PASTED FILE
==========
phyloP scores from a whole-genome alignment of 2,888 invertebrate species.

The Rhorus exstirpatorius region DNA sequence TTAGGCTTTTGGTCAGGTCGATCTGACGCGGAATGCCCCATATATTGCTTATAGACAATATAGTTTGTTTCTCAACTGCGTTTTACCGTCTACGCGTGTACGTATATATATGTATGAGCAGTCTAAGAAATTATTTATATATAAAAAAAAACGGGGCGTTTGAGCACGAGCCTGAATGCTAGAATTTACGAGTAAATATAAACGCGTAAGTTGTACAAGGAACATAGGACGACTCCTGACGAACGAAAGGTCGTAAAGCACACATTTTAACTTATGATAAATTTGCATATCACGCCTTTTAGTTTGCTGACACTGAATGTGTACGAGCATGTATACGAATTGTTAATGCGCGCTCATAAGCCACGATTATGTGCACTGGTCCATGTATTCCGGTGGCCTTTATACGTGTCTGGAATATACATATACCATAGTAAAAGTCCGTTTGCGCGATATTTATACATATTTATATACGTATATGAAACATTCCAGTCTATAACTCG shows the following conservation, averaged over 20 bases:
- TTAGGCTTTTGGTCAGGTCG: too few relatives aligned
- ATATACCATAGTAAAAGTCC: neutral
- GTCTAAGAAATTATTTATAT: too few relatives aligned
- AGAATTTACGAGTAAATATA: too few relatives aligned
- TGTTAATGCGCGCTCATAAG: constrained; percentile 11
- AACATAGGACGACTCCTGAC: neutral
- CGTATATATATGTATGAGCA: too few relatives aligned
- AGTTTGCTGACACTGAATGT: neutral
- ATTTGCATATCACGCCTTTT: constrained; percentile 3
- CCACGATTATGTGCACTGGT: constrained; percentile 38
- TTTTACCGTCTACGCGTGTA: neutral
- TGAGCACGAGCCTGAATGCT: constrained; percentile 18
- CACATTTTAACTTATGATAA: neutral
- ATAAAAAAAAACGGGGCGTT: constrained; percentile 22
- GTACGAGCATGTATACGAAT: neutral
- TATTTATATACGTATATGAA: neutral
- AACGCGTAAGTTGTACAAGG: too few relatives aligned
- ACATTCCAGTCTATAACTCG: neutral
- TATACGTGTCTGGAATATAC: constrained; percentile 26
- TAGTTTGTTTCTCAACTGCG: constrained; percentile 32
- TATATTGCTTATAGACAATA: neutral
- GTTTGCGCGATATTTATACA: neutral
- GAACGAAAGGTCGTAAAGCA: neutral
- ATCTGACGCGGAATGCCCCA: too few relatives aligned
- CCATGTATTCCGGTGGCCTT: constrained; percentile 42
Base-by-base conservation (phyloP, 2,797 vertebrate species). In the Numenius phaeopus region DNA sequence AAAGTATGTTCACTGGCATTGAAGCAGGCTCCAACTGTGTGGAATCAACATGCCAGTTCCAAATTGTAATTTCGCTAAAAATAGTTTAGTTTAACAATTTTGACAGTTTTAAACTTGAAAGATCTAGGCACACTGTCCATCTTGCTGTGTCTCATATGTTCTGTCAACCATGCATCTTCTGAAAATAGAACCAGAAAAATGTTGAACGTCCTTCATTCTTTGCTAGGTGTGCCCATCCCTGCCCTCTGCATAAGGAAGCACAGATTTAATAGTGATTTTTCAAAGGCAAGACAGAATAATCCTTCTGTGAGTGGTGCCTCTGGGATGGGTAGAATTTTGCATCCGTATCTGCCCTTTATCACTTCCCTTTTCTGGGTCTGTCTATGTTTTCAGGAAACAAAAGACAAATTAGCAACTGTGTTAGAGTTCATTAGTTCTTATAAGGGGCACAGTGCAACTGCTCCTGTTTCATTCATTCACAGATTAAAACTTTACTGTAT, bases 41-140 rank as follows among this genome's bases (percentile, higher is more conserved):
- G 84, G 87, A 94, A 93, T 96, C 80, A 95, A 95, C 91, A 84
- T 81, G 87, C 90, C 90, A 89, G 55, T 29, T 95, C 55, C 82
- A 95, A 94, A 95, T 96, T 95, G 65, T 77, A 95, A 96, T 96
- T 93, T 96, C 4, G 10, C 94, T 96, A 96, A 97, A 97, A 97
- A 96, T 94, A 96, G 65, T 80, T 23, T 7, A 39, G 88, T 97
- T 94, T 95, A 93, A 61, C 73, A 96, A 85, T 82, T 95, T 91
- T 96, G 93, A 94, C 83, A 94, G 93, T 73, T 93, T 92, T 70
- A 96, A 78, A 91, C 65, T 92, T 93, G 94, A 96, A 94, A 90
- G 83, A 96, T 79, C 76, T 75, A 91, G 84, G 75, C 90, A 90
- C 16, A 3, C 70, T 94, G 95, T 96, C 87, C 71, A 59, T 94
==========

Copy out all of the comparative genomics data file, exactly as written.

phyloP scores from a whole-genome alignment of 2,888 invertebrate species.

The Rhorus exstirpatorius region DNA sequence TTAGGCTTTTGGTCAGGTCGATCTGACGCGGAATGCCCCATATATTGCTTATAGACAATATAGTTTGTTTCTCAACTGCGTTTTACCGTCTACGCGTGTACGTATATATATGTATGAGCAGTCTAAGAAATTATTTATATATAAAAAAAAACGGGGCGTTTGAGCACGAGCCTGAATGCTAGAATTTACGAGTAAATATAAACGCGTAAGTTGTACAAGGAACATAGGACGACTCCTGACGAACGAAAGGTCGTAAAGCACACATTTTAACTTATGATAAATTTGCATATCACGCCTTTTAGTTTGCTGACACTGAATGTGTACGAGCATGTATACGAATTGTTAATGCGCGCTCATAAGCCACGATTATGTGCACTGGTCCATGTATTCCGGTGGCCTTTATACGTGTCTGGAATATACATATACCATAGTAAAAGTCCGTTTGCGCGATATTTATACATATTTATATACGTATATGAAACATTCCAGTCTATAACTCG shows the following conservation, averaged over 20 bases:
- TTAGGCTTTTGGTCAGGTCG: too few relatives aligned
- ATATACCATAGTAAAAGTCC: neutral
- GTCTAAGAAATTATTTATAT: too few relatives aligned
- AGAATTTACGAGTAAATATA: too few relatives aligned
- TGTTAATGCGCGCTCATAAG: constrained; percentile 11
- AACATAGGACGACTCCTGAC: neutral
- CGTATATATATGTATGAGCA: too few relatives aligned
- AGTTTGCTGACACTGAATGT: neutral
- ATTTGCATATCACGCCTTTT: constrained; percentile 3
- CCACGATTATGTGCACTGGT: constrained; percentile 38
- TTTTACCGTCTACGCGTGTA: neutral
- TGAGCACGAGCCTGAATGCT: constrained; percentile 18
- CACATTTTAACTTATGATAA: neutral
- ATAAAAAAAAACGGGGCGTT: constrained; percentile 22
- GTACGAGCATGTATACGAAT: neutral
- TATTTATATACGTATATGAA: neutral
- AACGCGTAAGTTGTACAAGG: too few relatives aligned
- ACATTCCAGTCTATAACTCG: neutral
- TATACGTGTCTGGAATATAC: constrained; percentile 26
- TAGTTTGTTTCTCAACTGCG: constrained; percentile 32
- TATATTGCTTATAGACAATA: neutral
- GTTTGCGCGATATTTATACA: neutral
- GAACGAAAGGTCGTAAAGCA: neutral
- ATCTGACGCGGAATGCCCCA: too few relatives aligned
- CCATGTATTCCGGTGGCCTT: constrained; percentile 42
Base-by-base conservation (phyloP, 2,797 vertebrate species). In the Numenius phaeopus region DNA sequence AAAGTATGTTCACTGGCATTGAAGCAGGCTCCAACTGTGTGGAATCAACATGCCAGTTCCAAATTGTAATTTCGCTAAAAATAGTTTAGTTTAACAATTTTGACAGTTTTAAACTTGAAAGATCTAGGCACACTGTCCATCTTGCTGTGTCTCATATGTTCTGTCAACCATGCATCTTCTGAAAATAGAACCAGAAAAATGTTGAACGTCCTTCATTCTTTGCTAGGTGTGCCCATCCCTGCCCTCTGCATAAGGAAGCACAGATTTAATAGTGATTTTTCAAAGGCAAGACAGAATAATCCTTCTGTGAGTGGTGCCTCTGGGATGGGTAGAATTTTGCATCCGTATCTGCCCTTTATCACTTCCCTTTTCTGGGTCTGTCTATGTTTTCAGGAAACAAAAGACAAATTAGCAACTGTGTTAGAGTTCATTAGTTCTTATAAGGGGCACAGTGCAACTGCTCCTGTTTCATTCATTCACAGATTAAAACTTTACTGTAT, bases 41-140 rank as follows among this genome's bases (percentile, higher is more conserved):
- G 84, G 87, A 94, A 93, T 96, C 80, A 95, A 95, C 91, A 84
- T 81, G 87, C 90, C 90, A 89, G 55, T 29, T 95, C 55, C 82
- A 95, A 94, A 95, T 96, T 95, G 65, T 77, A 95, A 96, T 96
- T 93, T 96, C 4, G 10, C 94, T 96, A 96, A 97, A 97, A 97
- A 96, T 94, A 96, G 65, T 80, T 23, T 7, A 39, G 88, T 97
- T 94, T 95, A 93, A 61, C 73, A 96, A 85, T 82, T 95, T 91
- T 96, G 93, A 94, C 83, A 94, G 93, T 73, T 93, T 92, T 70
- A 96, A 78, A 91, C 65, T 92, T 93, G 94, A 96, A 94, A 90
- G 83, A 96, T 79, C 76, T 75, A 91, G 84, G 75, C 90, A 90
- C 16, A 3, C 70, T 94, G 95, T 96, C 87, C 71, A 59, T 94